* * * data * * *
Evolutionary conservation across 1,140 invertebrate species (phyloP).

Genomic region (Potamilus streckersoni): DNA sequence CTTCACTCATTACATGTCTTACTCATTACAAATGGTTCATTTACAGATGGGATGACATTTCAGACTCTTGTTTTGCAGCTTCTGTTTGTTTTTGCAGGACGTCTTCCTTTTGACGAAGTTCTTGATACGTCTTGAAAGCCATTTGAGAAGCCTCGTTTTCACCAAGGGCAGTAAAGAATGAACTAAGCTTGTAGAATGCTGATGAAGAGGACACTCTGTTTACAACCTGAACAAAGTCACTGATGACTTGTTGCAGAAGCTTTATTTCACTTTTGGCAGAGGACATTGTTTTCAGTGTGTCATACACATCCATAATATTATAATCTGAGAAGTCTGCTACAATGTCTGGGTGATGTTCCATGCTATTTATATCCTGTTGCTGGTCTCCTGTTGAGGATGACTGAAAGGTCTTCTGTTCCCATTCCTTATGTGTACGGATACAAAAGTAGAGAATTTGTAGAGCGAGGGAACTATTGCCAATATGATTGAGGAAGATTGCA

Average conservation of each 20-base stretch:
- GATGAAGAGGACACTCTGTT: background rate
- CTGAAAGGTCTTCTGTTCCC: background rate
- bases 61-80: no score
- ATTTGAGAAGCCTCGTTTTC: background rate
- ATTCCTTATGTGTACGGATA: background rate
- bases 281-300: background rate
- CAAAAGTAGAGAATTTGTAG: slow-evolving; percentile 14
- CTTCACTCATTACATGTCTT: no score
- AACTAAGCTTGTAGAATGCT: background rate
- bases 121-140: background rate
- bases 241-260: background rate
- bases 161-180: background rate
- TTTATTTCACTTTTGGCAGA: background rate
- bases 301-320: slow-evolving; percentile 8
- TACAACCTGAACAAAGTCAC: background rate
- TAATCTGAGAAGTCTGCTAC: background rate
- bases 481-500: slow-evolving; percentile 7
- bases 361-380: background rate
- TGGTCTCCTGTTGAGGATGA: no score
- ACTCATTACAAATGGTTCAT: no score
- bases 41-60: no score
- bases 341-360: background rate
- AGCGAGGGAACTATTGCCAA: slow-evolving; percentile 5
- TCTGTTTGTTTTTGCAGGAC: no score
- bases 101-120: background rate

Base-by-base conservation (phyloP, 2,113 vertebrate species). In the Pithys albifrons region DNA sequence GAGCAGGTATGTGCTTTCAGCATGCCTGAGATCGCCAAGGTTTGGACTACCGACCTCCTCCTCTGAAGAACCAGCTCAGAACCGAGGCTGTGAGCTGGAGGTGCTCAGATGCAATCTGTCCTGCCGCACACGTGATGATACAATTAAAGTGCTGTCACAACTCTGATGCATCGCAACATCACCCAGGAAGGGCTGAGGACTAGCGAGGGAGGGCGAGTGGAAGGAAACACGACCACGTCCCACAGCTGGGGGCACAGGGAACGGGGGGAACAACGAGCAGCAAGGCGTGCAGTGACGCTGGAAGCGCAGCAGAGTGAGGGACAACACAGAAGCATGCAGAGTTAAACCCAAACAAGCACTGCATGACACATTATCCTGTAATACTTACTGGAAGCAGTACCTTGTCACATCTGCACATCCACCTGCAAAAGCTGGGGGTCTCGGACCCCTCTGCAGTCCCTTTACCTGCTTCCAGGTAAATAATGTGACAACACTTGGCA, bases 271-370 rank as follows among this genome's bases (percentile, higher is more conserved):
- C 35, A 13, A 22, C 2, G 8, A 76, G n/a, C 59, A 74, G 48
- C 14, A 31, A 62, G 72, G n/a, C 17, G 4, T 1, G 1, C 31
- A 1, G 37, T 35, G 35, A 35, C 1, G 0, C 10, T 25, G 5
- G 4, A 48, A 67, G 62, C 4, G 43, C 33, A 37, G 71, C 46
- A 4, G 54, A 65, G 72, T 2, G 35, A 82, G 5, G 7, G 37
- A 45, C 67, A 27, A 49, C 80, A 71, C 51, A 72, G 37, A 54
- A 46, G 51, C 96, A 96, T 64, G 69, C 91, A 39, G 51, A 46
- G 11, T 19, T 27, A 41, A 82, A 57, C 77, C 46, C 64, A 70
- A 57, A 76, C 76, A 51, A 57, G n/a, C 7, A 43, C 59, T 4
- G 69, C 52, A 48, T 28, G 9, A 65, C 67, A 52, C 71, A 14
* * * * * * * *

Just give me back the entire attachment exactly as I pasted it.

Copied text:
Evolutionary conservation across 1,140 invertebrate species (phyloP).

Genomic region (Potamilus streckersoni): DNA sequence CTTCACTCATTACATGTCTTACTCATTACAAATGGTTCATTTACAGATGGGATGACATTTCAGACTCTTGTTTTGCAGCTTCTGTTTGTTTTTGCAGGACGTCTTCCTTTTGACGAAGTTCTTGATACGTCTTGAAAGCCATTTGAGAAGCCTCGTTTTCACCAAGGGCAGTAAAGAATGAACTAAGCTTGTAGAATGCTGATGAAGAGGACACTCTGTTTACAACCTGAACAAAGTCACTGATGACTTGTTGCAGAAGCTTTATTTCACTTTTGGCAGAGGACATTGTTTTCAGTGTGTCATACACATCCATAATATTATAATCTGAGAAGTCTGCTACAATGTCTGGGTGATGTTCCATGCTATTTATATCCTGTTGCTGGTCTCCTGTTGAGGATGACTGAAAGGTCTTCTGTTCCCATTCCTTATGTGTACGGATACAAAAGTAGAGAATTTGTAGAGCGAGGGAACTATTGCCAATATGATTGAGGAAGATTGCA

Average conservation of each 20-base stretch:
- GATGAAGAGGACACTCTGTT: background rate
- CTGAAAGGTCTTCTGTTCCC: background rate
- bases 61-80: no score
- ATTTGAGAAGCCTCGTTTTC: background rate
- ATTCCTTATGTGTACGGATA: background rate
- bases 281-300: background rate
- CAAAAGTAGAGAATTTGTAG: slow-evolving; percentile 14
- CTTCACTCATTACATGTCTT: no score
- AACTAAGCTTGTAGAATGCT: background rate
- bases 121-140: background rate
- bases 241-260: background rate
- bases 161-180: background rate
- TTTATTTCACTTTTGGCAGA: background rate
- bases 301-320: slow-evolving; percentile 8
- TACAACCTGAACAAAGTCAC: background rate
- TAATCTGAGAAGTCTGCTAC: background rate
- bases 481-500: slow-evolving; percentile 7
- bases 361-380: background rate
- TGGTCTCCTGTTGAGGATGA: no score
- ACTCATTACAAATGGTTCAT: no score
- bases 41-60: no score
- bases 341-360: background rate
- AGCGAGGGAACTATTGCCAA: slow-evolving; percentile 5
- TCTGTTTGTTTTTGCAGGAC: no score
- bases 101-120: background rate

Base-by-base conservation (phyloP, 2,113 vertebrate species). In the Pithys albifrons region DNA sequence GAGCAGGTATGTGCTTTCAGCATGCCTGAGATCGCCAAGGTTTGGACTACCGACCTCCTCCTCTGAAGAACCAGCTCAGAACCGAGGCTGTGAGCTGGAGGTGCTCAGATGCAATCTGTCCTGCCGCACACGTGATGATACAATTAAAGTGCTGTCACAACTCTGATGCATCGCAACATCACCCAGGAAGGGCTGAGGACTAGCGAGGGAGGGCGAGTGGAAGGAAACACGACCACGTCCCACAGCTGGGGGCACAGGGAACGGGGGGAACAACGAGCAGCAAGGCGTGCAGTGACGCTGGAAGCGCAGCAGAGTGAGGGACAACACAGAAGCATGCAGAGTTAAACCCAAACAAGCACTGCATGACACATTATCCTGTAATACTTACTGGAAGCAGTACCTTGTCACATCTGCACATCCACCTGCAAAAGCTGGGGGTCTCGGACCCCTCTGCAGTCCCTTTACCTGCTTCCAGGTAAATAATGTGACAACACTTGGCA, bases 271-370 rank as follows among this genome's bases (percentile, higher is more conserved):
- C 35, A 13, A 22, C 2, G 8, A 76, G n/a, C 59, A 74, G 48
- C 14, A 31, A 62, G 72, G n/a, C 17, G 4, T 1, G 1, C 31
- A 1, G 37, T 35, G 35, A 35, C 1, G 0, C 10, T 25, G 5
- G 4, A 48, A 67, G 62, C 4, G 43, C 33, A 37, G 71, C 46
- A 4, G 54, A 65, G 72, T 2, G 35, A 82, G 5, G 7, G 37
- A 45, C 67, A 27, A 49, C 80, A 71, C 51, A 72, G 37, A 54
- A 46, G 51, C 96, A 96, T 64, G 69, C 91, A 39, G 51, A 46
- G 11, T 19, T 27, A 41, A 82, A 57, C 77, C 46, C 64, A 70
- A 57, A 76, C 76, A 51, A 57, G n/a, C 7, A 43, C 59, T 4
- G 69, C 52, A 48, T 28, G 9, A 65, C 67, A 52, C 71, A 14